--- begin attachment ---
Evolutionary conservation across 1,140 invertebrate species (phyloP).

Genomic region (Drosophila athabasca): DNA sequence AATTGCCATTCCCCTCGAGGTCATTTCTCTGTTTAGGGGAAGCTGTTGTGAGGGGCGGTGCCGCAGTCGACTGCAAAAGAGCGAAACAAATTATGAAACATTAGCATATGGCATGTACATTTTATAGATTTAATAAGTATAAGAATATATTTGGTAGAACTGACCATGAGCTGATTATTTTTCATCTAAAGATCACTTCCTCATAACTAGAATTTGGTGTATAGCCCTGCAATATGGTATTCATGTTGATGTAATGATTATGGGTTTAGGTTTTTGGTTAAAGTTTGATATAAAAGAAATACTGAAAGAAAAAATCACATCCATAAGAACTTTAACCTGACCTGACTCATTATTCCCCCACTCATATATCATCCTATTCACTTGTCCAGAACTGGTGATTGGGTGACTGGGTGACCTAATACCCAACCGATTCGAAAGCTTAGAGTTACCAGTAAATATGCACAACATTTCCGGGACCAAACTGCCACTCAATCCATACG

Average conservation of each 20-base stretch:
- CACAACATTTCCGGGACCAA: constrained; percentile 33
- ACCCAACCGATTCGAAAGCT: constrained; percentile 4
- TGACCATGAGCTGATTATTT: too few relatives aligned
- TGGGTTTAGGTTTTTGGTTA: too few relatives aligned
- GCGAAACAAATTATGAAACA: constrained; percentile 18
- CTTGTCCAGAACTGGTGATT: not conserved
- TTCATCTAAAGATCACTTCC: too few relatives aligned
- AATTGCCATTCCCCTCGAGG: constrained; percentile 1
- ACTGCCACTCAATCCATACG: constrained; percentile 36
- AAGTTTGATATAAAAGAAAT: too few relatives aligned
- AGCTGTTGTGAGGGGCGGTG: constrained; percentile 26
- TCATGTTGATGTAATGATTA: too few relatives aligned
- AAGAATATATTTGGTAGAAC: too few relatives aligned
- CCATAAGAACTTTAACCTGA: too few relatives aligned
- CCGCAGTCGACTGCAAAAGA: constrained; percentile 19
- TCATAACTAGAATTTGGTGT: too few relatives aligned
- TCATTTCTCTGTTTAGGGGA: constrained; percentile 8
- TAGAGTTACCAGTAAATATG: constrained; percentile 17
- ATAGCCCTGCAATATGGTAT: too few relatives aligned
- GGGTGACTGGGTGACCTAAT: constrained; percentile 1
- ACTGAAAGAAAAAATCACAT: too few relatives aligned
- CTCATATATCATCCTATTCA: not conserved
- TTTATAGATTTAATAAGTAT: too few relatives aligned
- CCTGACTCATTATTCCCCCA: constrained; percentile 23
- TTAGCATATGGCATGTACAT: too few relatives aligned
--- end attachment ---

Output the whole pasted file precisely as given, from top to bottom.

Evolutionary conservation across 1,140 invertebrate species (phyloP).

Genomic region (Drosophila athabasca): DNA sequence AATTGCCATTCCCCTCGAGGTCATTTCTCTGTTTAGGGGAAGCTGTTGTGAGGGGCGGTGCCGCAGTCGACTGCAAAAGAGCGAAACAAATTATGAAACATTAGCATATGGCATGTACATTTTATAGATTTAATAAGTATAAGAATATATTTGGTAGAACTGACCATGAGCTGATTATTTTTCATCTAAAGATCACTTCCTCATAACTAGAATTTGGTGTATAGCCCTGCAATATGGTATTCATGTTGATGTAATGATTATGGGTTTAGGTTTTTGGTTAAAGTTTGATATAAAAGAAATACTGAAAGAAAAAATCACATCCATAAGAACTTTAACCTGACCTGACTCATTATTCCCCCACTCATATATCATCCTATTCACTTGTCCAGAACTGGTGATTGGGTGACTGGGTGACCTAATACCCAACCGATTCGAAAGCTTAGAGTTACCAGTAAATATGCACAACATTTCCGGGACCAAACTGCCACTCAATCCATACG

Average conservation of each 20-base stretch:
- CACAACATTTCCGGGACCAA: constrained; percentile 33
- ACCCAACCGATTCGAAAGCT: constrained; percentile 4
- TGACCATGAGCTGATTATTT: too few relatives aligned
- TGGGTTTAGGTTTTTGGTTA: too few relatives aligned
- GCGAAACAAATTATGAAACA: constrained; percentile 18
- CTTGTCCAGAACTGGTGATT: not conserved
- TTCATCTAAAGATCACTTCC: too few relatives aligned
- AATTGCCATTCCCCTCGAGG: constrained; percentile 1
- ACTGCCACTCAATCCATACG: constrained; percentile 36
- AAGTTTGATATAAAAGAAAT: too few relatives aligned
- AGCTGTTGTGAGGGGCGGTG: constrained; percentile 26
- TCATGTTGATGTAATGATTA: too few relatives aligned
- AAGAATATATTTGGTAGAAC: too few relatives aligned
- CCATAAGAACTTTAACCTGA: too few relatives aligned
- CCGCAGTCGACTGCAAAAGA: constrained; percentile 19
- TCATAACTAGAATTTGGTGT: too few relatives aligned
- TCATTTCTCTGTTTAGGGGA: constrained; percentile 8
- TAGAGTTACCAGTAAATATG: constrained; percentile 17
- ATAGCCCTGCAATATGGTAT: too few relatives aligned
- GGGTGACTGGGTGACCTAAT: constrained; percentile 1
- ACTGAAAGAAAAAATCACAT: too few relatives aligned
- CTCATATATCATCCTATTCA: not conserved
- TTTATAGATTTAATAAGTAT: too few relatives aligned
- CCTGACTCATTATTCCCCCA: constrained; percentile 23
- TTAGCATATGGCATGTACAT: too few relatives aligned